When I was young I thought that exclusive breastfeeding was a norm in Pakistan. When I got pregnant with my little Nabiha I started reading up on breastfeeding and promptly decided that my daughter was going to be exclusively breastfed. I was content and at ease with my decision thinking that amongst all the uncertainties in life ahead, breastfeeding was going to be one task easily learned with the support of all the ladies who had breastfed their children.
But when Nabiha was born and I started popping thousands of questions, I came against walls. No body I knew (and I must have talked to around 20) had the faintest idea about breast feeding breast practices. In fact all of them (yes each and every one of them) recommended that I should do exactly the opposite. When my baby was only a week old and I complained that she keeps on drinking and drinking I was advised to give formula TWICE a day and was even advised to quit. Thank God I am very overconfident by nature so I didn’t waver from my plan to breastfeed her.
But I was shocked about what others thought about breastfeeding. Breastfeeding is good but not enough and not as nutritious as formula! Yes they didn’t say it but that’s what they thought.
I kept on hearing you have to eat ALOT to be able to breastfeed. This one advise I did listen to (just in case). So I ate ALOT. I’m hoping some of it turned to nutritious breast milk material and got my baby’s system up and running.
I won’t say I didn’t ever waver from my plan to EBF. Nabiha’s weight’s was in the 90th percentile when she was born and her weight gain has kept slowing down so much so that she is in the 10th percentile now. So I did try to supplement her (to everyone’s relief ) but I reverted back after a lecture from the nice doctor Yaqoob.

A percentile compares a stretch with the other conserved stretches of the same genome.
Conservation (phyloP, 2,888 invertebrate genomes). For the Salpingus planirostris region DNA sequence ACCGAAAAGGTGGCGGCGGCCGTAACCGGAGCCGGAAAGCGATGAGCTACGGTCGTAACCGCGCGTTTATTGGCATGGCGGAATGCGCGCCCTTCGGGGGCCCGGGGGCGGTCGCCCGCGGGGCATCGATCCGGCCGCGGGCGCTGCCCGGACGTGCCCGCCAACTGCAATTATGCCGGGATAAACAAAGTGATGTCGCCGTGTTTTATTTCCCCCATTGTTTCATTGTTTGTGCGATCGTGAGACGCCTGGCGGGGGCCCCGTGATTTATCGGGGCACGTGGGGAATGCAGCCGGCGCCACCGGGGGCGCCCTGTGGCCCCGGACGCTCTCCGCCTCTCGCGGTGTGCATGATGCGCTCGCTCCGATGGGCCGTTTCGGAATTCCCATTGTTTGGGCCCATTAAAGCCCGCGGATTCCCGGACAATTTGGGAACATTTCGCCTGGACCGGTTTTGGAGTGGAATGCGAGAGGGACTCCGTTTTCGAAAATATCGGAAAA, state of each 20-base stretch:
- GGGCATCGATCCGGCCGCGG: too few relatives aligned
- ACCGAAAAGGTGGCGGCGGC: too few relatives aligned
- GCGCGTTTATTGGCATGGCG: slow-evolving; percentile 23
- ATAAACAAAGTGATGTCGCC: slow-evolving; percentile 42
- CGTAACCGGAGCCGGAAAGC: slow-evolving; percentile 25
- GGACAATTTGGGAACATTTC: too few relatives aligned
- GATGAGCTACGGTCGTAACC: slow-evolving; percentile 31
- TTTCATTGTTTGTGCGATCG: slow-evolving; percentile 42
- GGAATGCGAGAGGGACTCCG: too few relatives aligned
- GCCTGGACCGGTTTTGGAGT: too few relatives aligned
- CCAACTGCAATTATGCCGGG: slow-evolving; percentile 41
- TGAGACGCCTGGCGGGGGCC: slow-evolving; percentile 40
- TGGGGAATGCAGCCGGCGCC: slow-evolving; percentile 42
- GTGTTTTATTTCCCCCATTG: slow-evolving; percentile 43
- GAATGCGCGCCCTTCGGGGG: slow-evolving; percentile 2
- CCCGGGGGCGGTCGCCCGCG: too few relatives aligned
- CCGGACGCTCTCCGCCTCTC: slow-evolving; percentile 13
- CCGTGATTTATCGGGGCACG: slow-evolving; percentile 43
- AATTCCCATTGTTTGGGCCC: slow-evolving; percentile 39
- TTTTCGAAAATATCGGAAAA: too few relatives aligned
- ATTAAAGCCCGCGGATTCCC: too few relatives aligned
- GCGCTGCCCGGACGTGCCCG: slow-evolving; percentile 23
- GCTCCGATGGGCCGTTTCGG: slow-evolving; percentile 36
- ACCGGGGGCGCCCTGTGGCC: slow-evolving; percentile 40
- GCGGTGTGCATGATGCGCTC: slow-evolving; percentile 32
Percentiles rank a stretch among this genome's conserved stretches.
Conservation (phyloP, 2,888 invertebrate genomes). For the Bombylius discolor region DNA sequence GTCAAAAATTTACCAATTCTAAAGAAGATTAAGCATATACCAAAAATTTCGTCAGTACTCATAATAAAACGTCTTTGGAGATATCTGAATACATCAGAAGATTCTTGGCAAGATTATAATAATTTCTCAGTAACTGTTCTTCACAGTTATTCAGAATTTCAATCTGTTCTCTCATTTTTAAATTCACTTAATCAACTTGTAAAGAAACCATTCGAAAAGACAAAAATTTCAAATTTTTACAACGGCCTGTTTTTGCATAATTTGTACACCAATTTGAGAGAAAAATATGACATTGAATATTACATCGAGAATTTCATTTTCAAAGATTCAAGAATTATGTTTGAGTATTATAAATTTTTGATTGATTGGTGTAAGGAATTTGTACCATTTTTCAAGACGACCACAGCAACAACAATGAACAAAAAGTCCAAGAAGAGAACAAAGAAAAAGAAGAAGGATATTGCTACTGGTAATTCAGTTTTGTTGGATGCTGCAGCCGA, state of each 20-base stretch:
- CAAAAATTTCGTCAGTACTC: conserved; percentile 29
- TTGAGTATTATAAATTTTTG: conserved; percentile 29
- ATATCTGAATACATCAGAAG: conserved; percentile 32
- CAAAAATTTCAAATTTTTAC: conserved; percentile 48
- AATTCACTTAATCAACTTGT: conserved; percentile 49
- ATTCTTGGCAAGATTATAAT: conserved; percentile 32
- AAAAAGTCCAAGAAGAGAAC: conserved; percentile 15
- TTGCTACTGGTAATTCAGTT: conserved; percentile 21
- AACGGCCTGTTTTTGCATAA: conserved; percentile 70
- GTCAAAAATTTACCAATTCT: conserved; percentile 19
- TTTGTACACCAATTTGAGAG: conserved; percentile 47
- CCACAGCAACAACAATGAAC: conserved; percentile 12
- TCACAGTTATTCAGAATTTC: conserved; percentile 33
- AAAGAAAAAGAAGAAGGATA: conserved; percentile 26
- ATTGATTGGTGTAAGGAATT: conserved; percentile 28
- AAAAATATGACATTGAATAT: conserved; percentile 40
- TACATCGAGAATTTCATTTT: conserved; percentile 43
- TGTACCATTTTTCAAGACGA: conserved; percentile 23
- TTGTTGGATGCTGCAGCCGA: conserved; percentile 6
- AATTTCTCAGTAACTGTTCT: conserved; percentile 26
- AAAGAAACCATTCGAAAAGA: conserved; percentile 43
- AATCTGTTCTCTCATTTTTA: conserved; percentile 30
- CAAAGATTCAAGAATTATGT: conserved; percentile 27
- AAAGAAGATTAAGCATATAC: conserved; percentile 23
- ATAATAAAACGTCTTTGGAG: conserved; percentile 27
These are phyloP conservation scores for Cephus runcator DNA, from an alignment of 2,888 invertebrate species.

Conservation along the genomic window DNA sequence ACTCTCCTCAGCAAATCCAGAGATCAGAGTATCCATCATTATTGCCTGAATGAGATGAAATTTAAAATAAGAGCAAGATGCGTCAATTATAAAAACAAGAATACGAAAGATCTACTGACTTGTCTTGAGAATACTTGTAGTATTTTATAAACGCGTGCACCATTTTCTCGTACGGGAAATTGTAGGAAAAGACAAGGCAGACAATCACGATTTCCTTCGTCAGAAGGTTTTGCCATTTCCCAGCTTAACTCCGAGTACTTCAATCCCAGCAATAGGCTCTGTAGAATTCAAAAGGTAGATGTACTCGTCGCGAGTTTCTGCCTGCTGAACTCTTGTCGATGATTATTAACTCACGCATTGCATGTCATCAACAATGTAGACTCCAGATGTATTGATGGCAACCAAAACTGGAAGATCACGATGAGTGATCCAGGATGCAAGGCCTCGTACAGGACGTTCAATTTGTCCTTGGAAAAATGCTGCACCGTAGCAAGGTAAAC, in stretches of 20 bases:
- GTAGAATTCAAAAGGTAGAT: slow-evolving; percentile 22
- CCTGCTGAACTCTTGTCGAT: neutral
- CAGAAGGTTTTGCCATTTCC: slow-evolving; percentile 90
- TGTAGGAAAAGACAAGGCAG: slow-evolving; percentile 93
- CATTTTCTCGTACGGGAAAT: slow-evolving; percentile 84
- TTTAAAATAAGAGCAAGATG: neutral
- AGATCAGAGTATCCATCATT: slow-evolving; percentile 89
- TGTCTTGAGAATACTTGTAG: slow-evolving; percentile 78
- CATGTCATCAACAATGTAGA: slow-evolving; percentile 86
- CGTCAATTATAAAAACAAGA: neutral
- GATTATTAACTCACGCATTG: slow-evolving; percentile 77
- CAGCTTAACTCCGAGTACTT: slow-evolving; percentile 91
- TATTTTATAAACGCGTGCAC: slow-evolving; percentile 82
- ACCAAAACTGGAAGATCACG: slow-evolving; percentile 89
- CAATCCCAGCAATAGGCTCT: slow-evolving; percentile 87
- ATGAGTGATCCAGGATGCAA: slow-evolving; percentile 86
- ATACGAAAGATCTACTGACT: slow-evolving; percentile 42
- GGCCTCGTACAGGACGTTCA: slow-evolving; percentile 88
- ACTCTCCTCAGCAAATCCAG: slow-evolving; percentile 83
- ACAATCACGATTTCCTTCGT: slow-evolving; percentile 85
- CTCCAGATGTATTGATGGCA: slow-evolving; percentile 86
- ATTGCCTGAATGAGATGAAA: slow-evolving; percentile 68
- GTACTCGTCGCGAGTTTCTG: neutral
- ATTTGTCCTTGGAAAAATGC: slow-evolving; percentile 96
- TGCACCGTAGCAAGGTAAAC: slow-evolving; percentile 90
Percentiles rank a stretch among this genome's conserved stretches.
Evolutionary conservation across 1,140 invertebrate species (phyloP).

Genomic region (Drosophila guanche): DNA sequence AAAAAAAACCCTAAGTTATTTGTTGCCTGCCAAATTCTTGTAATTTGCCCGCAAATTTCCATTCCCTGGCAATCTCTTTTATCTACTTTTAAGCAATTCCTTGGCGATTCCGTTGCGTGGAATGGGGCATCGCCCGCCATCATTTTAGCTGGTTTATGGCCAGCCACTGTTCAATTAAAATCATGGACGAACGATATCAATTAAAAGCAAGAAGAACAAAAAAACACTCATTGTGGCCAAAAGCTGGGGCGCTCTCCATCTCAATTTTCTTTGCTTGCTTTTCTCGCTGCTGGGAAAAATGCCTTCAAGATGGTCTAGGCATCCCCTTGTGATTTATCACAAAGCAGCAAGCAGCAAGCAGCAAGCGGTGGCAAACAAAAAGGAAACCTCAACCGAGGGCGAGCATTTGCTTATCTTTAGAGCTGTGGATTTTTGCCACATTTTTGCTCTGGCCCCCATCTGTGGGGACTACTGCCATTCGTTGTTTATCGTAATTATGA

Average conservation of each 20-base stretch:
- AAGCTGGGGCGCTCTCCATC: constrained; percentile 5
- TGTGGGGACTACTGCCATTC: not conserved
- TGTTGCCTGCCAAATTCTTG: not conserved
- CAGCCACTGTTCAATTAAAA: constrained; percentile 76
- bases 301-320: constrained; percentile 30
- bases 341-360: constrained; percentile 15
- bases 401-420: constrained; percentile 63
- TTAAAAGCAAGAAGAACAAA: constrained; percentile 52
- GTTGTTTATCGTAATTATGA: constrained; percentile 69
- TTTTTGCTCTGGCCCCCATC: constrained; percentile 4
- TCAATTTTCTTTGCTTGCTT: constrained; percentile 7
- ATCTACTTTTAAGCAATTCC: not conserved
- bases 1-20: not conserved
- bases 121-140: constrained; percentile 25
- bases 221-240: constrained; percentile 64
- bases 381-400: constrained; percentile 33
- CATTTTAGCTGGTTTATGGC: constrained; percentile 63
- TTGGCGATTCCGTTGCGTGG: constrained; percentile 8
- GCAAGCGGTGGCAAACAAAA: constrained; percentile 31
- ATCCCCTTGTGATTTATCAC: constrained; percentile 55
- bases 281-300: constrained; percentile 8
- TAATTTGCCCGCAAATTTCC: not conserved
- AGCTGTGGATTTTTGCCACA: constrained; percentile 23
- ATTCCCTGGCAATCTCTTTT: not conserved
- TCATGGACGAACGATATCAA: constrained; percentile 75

I read an article online which stated that even though majority of mothers in Pakistan breastfeed, majority of mothers in Pakistan supplement breast milk with formula milk/cows milk and other liquids even in the first three months and even in the FIRST FEWS WEEKS:(
I read another article which said that the last campaign on importance of breastfeeding infants was conducted in 1988 and no new campaign has been launched since then probably because of the lovely manufactures of the “white powder”. Do you know (well, i didn’t) that limiting the marketing of FF in Pakistan was proposed in 2002 (after 55 years) and it took another 8 to actually get the bill passed that too by the efforts of an International organization save the children.
I’m not saying that mothers who are formula feeding are doing something wrong but I am saying I wish they had made this choice fully aware of what BFing is all about.